I seem to have never-ending stash of nuts and dried fruits (not that I’m complaining). They usually end up in my homemade granola. On this particular day, I felt like I deserved something more treat-worthy, and so I turned to florentines.
Somehow florentines straddles between a healthy snack and indulgent sweet. The way I prefer to see it is that it falls in the rare category of being both deliciously satisfying and but nutritiously wholesome. Let’s put it simply – it has almost the same ingredients as a granola bar but with a little more glucose n butter.
The origins of Florentines have been rather vague. Even though its name may imply that it is from Florence, it has been debated that it was first invented in the palace of Versailles in Paris specially for the royalties of Florence.
While I cannot be certain where these lovely biscuits first originated, I can be absolultely certain that these florentine biscuits taste really scrummy.
Also, I think that these florentines would make nice little Christmas gifts and they look great even though the effort to make them is minimal.
Makes about 10 large ones (about 9 cm in diameter)
Don’t be put off by the incredibly long list of ingredients. There’s hardly any work involved in making these biscuits! It’s a good base to work with and you can feel free to replace any of the nuts and dried fruits according to your preference.
A classic florentine recipe would include the use of flaked almonds and it is often decorated with glace cherries. However, I like to think of a florentine as a blank canvas for you to play with.
75g unsalted buter
25ml 35% fat cream
125g nuts (I used walnuts, hazelnuts and almonds), chopped
25g apricots, chopped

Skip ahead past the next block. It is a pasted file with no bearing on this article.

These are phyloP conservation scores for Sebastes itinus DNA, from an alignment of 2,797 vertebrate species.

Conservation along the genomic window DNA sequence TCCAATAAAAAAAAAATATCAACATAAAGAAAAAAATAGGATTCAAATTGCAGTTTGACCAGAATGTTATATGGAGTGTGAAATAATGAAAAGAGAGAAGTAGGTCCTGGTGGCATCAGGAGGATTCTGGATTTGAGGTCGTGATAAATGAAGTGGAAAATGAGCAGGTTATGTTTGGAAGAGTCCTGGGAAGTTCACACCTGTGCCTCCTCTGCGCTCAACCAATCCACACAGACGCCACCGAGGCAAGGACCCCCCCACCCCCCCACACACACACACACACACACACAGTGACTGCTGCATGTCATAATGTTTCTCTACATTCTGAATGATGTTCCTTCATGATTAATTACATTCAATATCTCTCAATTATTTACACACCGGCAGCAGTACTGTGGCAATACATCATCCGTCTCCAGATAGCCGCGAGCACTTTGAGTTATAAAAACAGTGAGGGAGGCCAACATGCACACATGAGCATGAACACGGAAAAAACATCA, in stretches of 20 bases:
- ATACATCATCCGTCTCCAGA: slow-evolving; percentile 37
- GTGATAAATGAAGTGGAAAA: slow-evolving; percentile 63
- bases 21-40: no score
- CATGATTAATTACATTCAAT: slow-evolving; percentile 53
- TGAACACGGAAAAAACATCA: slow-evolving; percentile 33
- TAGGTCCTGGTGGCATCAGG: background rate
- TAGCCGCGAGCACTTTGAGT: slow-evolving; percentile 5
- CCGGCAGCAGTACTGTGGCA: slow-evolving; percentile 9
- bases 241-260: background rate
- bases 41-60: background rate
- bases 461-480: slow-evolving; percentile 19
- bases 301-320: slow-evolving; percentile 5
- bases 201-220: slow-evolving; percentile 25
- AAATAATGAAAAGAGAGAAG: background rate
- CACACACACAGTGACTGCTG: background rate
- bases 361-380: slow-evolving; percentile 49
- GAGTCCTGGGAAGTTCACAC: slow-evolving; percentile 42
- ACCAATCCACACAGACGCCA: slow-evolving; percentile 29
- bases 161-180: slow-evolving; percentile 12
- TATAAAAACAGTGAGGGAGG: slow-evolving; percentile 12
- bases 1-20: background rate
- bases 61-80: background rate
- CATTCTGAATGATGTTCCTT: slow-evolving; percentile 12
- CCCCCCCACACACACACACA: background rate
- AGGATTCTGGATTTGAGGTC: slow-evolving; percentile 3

15g cacao nibs
1/2 orange zest
1 tsp vanilla extract
1/4 tsp fleur de sel
+/- 200g 70% dark couverture chocolate
1. Place butter, sugar, honey, cream in a sauce pot and cook at medium heat until 116 degree celcius.
2. In a separate bowl mix together all the other ingredients.
3. Pour the boiled cream and sugar mixture over the rest of the ingredients and stir to combine.
4. Spoon over the florentine mixture evenly into greased tin moulds, about 3-4 mm thick (to hold its shape while baking).
5. Bake in a preheated 180 degree celcius oven for about 10 – 12 mins or until golden brown.
6. Allow them to cool, they will continue to harden as they cool, before removing them from the moulds.
7. Temper (see my post on tempering chocolate) some dark chocolate/milk chocolate. Alternatively, you can choose to simply melt chocolate in a bain marie. Dip one side (the smoother side) into the chocolate, using a small palette knife to smoothed off the excess chocolate. Allow it to set slightly before using a jagged toothed comb to create a wave pattern.
*Baking tip:You can choose to bake these florentines without moulds. They will spread but you can cut them with a cookie mould after baking to ensure they have a uniform shape and size.
*Storage tip: Store these florentine biscuits in an air tight container in the refrigerator (unless you are living in a cold climate and the chocolate does not melt).